It would be fair to say that it has taken us a couple of days to settle down into life again in Provence after having spent 17 weeks in the UK (the longest time we’ve spent there since we bought our house here 4 years ago).
Then there was the additional little spanner thrown into the works when Fifi decided she needed a longer stay in the Dordogne and blew her clutch. So our arrival here was slightly frazzled and certainly not as relaxed as we had hoped it would be.
Having done essential shopping on the way through the valley, stopping to buy wine from the Domaine Marsaleix, near Coustellet…
And getting a box full of local fresh fruit and veg from the little roadside ‘Cabanon’ just down the road, we pulled into the hamlet to the welcome sight of our little home. It’s always sad to see her shutters closed, but it’s home and within minutes the water & electricity were on and the shutters thrown open, sending spiders and little scorpions scuttling away to the dark corners of the rooms.
After putting everything away we headed out onto the terrace for supper, just content to sit and watch the view whilst being serenaded by the loud, summer insect chatter. We were home and that was all that mattered.
It was though almost a bit disorientating as we had left just as the first signs of Spring were starting to appear, with the trees still without leaves and had arrived back into the height of summer with the vivid colours of Lavender fields and ripened crops and the incessant chatter of Cicadas screaming from the now green trees.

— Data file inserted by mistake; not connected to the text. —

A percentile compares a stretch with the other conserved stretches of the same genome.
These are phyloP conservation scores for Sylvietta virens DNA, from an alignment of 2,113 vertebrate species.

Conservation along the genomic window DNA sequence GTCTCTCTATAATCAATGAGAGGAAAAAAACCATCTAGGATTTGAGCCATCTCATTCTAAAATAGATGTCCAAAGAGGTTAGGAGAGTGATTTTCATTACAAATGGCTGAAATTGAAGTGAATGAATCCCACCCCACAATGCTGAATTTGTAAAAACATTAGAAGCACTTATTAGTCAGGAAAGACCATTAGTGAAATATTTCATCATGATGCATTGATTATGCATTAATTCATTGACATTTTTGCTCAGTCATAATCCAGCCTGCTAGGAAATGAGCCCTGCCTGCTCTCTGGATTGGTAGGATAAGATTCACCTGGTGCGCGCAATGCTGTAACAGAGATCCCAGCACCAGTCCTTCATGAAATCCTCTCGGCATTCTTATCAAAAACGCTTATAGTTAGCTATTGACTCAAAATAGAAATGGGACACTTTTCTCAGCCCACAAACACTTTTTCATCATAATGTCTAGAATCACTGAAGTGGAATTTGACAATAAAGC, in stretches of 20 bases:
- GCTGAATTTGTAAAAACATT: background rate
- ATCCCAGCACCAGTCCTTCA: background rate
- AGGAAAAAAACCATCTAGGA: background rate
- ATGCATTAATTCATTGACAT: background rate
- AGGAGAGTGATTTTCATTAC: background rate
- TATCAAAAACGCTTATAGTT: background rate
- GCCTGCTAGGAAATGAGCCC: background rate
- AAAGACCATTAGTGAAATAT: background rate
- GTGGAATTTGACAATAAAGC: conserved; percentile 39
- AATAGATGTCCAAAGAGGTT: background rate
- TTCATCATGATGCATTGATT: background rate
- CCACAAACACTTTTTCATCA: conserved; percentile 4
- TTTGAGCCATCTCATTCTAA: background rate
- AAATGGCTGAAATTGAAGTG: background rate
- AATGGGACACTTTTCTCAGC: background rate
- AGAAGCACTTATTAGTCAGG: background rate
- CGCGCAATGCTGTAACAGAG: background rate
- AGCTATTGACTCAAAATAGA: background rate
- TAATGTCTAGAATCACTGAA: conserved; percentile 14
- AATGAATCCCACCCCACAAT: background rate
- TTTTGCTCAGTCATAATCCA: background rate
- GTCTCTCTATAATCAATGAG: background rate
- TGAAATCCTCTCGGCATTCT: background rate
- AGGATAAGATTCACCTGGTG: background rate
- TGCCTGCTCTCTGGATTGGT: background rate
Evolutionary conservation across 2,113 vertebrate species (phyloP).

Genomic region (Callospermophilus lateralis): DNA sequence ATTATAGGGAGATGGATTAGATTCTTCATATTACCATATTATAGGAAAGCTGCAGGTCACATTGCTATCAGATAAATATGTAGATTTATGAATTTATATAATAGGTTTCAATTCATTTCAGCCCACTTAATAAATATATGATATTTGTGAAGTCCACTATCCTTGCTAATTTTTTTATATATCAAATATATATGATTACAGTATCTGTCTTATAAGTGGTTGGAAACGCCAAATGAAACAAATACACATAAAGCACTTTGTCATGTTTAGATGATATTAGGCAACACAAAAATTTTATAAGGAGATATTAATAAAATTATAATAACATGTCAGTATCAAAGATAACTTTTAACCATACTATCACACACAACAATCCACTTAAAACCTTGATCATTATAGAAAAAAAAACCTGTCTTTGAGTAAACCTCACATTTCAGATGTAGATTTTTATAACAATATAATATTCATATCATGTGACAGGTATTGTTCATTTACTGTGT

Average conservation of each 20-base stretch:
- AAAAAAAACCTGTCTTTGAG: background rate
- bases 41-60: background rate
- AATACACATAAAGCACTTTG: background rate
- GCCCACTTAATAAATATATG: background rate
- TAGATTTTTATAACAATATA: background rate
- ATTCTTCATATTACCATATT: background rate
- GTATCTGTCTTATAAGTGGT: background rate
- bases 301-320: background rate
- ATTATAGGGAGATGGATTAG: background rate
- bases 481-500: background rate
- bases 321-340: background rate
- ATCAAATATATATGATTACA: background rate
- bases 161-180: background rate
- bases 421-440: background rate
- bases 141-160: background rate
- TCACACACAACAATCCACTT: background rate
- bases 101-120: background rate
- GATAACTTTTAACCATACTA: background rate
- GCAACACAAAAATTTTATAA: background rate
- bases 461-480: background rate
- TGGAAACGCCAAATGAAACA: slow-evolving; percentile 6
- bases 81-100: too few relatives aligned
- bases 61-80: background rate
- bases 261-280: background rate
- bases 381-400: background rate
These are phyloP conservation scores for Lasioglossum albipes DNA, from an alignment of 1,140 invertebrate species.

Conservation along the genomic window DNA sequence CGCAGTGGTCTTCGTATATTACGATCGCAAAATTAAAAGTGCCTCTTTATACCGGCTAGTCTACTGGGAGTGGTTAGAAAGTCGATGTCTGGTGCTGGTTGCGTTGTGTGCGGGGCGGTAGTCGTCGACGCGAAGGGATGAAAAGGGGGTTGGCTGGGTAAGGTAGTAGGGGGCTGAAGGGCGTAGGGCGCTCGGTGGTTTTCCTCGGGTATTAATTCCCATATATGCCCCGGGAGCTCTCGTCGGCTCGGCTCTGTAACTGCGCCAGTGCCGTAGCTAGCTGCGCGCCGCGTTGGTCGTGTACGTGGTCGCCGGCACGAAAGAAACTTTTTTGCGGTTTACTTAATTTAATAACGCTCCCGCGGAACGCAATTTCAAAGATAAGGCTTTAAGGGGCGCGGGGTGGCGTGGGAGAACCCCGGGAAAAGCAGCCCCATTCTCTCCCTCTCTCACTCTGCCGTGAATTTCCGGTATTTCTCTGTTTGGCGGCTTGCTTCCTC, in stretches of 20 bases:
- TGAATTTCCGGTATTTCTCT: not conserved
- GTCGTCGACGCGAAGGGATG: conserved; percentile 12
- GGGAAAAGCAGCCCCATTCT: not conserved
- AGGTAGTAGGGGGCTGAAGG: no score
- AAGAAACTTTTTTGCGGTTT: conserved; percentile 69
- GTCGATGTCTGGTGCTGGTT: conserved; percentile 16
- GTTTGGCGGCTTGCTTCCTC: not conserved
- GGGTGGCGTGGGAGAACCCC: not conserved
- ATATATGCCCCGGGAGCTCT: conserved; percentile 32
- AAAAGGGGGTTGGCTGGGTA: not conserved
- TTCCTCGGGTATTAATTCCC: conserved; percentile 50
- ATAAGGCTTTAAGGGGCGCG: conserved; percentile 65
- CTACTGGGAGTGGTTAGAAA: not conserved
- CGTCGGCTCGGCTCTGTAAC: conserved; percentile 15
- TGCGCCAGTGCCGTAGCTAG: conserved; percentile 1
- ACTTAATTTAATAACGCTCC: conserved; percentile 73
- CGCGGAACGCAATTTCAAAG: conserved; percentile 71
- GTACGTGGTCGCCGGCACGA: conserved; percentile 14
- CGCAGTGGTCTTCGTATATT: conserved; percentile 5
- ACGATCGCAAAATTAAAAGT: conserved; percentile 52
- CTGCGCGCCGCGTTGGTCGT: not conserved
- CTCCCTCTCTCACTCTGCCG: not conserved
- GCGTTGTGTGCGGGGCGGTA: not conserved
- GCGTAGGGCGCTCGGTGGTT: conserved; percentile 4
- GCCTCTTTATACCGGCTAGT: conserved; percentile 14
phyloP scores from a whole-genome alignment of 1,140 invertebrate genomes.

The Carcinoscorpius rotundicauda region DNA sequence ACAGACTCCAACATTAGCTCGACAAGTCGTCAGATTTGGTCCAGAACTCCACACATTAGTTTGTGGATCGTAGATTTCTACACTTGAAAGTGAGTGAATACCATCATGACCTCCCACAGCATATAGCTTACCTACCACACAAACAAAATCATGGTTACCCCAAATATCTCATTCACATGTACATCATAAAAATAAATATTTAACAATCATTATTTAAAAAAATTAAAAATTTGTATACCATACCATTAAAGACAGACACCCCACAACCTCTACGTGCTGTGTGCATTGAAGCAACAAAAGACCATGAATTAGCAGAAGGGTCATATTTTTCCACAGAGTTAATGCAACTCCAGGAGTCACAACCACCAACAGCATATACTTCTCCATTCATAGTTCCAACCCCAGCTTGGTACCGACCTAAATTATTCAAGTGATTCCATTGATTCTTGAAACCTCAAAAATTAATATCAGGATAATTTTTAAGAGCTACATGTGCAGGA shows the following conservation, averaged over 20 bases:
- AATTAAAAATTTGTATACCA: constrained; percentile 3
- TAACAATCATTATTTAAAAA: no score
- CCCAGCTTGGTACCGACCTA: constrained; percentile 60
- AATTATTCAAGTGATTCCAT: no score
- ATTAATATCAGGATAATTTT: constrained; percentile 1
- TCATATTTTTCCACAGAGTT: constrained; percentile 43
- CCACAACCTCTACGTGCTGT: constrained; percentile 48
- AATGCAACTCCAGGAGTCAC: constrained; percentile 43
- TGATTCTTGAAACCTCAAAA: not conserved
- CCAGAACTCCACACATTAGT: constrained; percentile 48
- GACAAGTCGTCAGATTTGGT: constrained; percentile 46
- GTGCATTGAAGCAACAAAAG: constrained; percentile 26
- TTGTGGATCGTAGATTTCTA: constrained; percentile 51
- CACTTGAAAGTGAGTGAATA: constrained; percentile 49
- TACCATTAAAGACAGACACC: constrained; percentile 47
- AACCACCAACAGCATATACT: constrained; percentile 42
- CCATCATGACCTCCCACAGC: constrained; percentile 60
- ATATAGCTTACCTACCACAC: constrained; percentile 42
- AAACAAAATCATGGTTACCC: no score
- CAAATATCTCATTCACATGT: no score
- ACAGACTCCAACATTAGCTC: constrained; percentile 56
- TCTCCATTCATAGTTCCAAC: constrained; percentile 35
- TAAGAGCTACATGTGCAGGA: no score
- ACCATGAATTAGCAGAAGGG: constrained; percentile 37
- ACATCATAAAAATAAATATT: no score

Normally we are around to watch the subtle shifts in seasons take place, watching the first signs of new life on the gnarled stumps of winter vines, enjoying the sight of the lavender fields grow their silvery new leaves before the buds of the new year’s flowers start to emerge and hearing the first lonely cicada starting to shout before others join in. So to leave one season and arrive almost 2 seasons later was really bizarre and left me feeling a little strange.
I know we were exhausted, so after an early bed and a solid 11 hours sleep we got going and did what we love to do best…. Just hopped on the bikes and cycled off, heading out on our Welcome back ride that takes us on a lovely loop of the Valley along some wonderful roads and through some stunning little villages.
As ever, it was the best thing we could have done with the gentle turning of the pedals settling us back into the area and calming our busy minds. By the time we got to Bonnieux we had started to relax and just absorb the changes that had taken place whilst we had been away.
It felt like a ‘deep tissue massage’ for our senses and the further we cycled the deeper and more settling the effect.
No sense was left untouched…. Our sight bombarded with the vibrant summer light and the incredible colours of the fields as we passed with the vivid green of new vines, the pale gold of newly harvested fields with the bales of straw waiting to be collected later and of course the deep luxurious purple of the lavender fields.